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I think you are confusing uniqueness with rarity. Every grain of sand on a beach if different from every other, but grains of sand are not rare. We use the term rare to refer to instances of objects or events whose distinctive attributes are of stand-out importance to us. The differences between one grain of sand and another are of no consequence to us, so we lump all the grains together as simply sand. A guitar played by Jimi Hendrix would, among hundreds of thousands of unique guitars, be counted as rare because we attach importance to one of its unique characteristics. If the guitar had never been played by Jimi, the remaining factors contributing to its uniqueness would me much less important, so we might not consider it rare. Rarity is no more an illusion than any other subjective quality we attribute to objects and events, such as beauty, usefulness, interest, worth and so on.

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You're forgetting to include context. Simple Bayesian inference. The "given" part of the probability. The chance that you wake up in New York, GIVEN ___ (where you live, etc), vs the chance you get a disease, GIVEN you were born ___ (as a human being, etc).

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Is rarity, then, an illusion?

All statements related to probability/stochastic only make sense in the context of a mathematical theory with firm, consistent definitions. Tell me your definitions, and I'll tell you the answer.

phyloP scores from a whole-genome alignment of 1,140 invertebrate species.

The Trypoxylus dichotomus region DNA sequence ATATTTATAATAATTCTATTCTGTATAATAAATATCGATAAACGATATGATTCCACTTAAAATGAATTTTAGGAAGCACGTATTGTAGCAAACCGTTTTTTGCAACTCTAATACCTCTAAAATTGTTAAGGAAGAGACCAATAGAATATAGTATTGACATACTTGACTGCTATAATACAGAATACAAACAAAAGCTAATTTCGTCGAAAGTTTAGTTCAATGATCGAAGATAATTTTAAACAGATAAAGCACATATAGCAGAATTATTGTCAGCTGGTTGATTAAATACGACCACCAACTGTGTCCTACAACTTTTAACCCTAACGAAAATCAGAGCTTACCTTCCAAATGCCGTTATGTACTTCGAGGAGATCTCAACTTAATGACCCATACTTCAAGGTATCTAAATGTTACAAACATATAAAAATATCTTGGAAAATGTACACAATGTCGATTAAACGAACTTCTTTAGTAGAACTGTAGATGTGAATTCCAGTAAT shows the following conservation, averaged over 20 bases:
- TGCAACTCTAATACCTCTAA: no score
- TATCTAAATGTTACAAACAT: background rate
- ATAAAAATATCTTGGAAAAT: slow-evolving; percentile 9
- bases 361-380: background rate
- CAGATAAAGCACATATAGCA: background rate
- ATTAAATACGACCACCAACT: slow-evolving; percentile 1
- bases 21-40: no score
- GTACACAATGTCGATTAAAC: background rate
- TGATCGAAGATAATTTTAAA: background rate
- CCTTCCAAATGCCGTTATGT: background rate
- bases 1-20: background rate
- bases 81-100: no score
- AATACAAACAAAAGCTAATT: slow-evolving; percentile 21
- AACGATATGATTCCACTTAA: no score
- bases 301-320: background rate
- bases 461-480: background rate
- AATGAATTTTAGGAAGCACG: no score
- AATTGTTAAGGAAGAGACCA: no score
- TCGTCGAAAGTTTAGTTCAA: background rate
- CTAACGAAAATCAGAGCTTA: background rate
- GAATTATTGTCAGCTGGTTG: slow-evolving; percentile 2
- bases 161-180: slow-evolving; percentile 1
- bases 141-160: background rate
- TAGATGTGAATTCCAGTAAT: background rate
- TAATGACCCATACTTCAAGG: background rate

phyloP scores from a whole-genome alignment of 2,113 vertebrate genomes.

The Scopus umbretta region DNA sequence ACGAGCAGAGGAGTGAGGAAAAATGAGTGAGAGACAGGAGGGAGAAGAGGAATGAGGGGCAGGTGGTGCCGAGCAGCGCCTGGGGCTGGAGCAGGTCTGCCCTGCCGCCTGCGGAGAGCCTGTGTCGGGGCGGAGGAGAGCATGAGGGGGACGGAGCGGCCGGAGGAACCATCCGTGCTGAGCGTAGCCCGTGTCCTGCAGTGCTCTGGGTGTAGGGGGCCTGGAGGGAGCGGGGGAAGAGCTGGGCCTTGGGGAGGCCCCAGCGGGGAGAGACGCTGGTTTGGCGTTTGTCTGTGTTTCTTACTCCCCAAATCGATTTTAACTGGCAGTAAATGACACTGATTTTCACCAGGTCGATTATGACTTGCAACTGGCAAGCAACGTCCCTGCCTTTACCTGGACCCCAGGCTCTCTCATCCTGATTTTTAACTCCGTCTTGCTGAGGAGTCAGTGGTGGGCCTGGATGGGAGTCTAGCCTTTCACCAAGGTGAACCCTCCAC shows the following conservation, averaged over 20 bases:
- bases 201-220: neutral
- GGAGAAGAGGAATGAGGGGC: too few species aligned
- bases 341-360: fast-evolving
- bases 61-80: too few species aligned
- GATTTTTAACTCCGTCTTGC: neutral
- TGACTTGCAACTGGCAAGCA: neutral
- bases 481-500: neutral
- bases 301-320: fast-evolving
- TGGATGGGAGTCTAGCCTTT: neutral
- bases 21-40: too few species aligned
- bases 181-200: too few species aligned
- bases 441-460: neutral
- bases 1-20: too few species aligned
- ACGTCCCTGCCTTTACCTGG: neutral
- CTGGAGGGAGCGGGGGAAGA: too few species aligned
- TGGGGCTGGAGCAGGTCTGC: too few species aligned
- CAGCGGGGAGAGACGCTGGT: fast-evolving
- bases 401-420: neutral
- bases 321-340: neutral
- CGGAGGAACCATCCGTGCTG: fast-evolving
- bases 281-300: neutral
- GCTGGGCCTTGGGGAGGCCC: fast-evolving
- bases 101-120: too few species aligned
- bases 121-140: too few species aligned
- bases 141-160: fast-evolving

In no case is this related to our perception of it - as long as you work in a given (and stated) mathematical framework, there is no "illusion", at least not in a more concrete sense that any high level maths tends to look like magic to mere mortals.

Even if you don't state a proper probability framework, each human has some intuitive understanding of it, which still is one of several frameworks - just unstated.

A secondary and possibly overly nitpicky aspect is that if you call something an illusion, you maybe mean that "it looks like it exists, but it does not really". Now we are in the realm of existence, which is a very deep area of philosophy for sure. In any case, to give a quick answer, I'd say "rarity" is a concept, or in the best case an attribute of something - but it is not something which "exists" in the first place at all; therefore it cannot be an illusion. (And also, if you talk about rarity of events, the same holds: an event is not an object or something that exists, so its rarity can hardly be an illusion at all).

So the only sense in which rarity can be an illusion is if we're talking fully intuitively, and then it simply means that our definitions do not match - person A talks a different "probability language" than person B, so the concept of rarity for person A might just not make sense to person B, but in truth it's a translation issue more than a philosophical one. And certainly not a deep philosophical, existential issue.

If so, why do we categorize some events as rare and others not?

Because the framework we chose to work in dictates that it be so (or not).

Note that the brain, for all of its wondrous capabilities is really not good with probabilities; especially with very small ones, and especially when combined with very large or very small "costs" of individual events. Intuitively, I would expect any intuitive statement about probability to be wrong in more cases than not. This is why industries like insurance or casinos thrive as well as they do.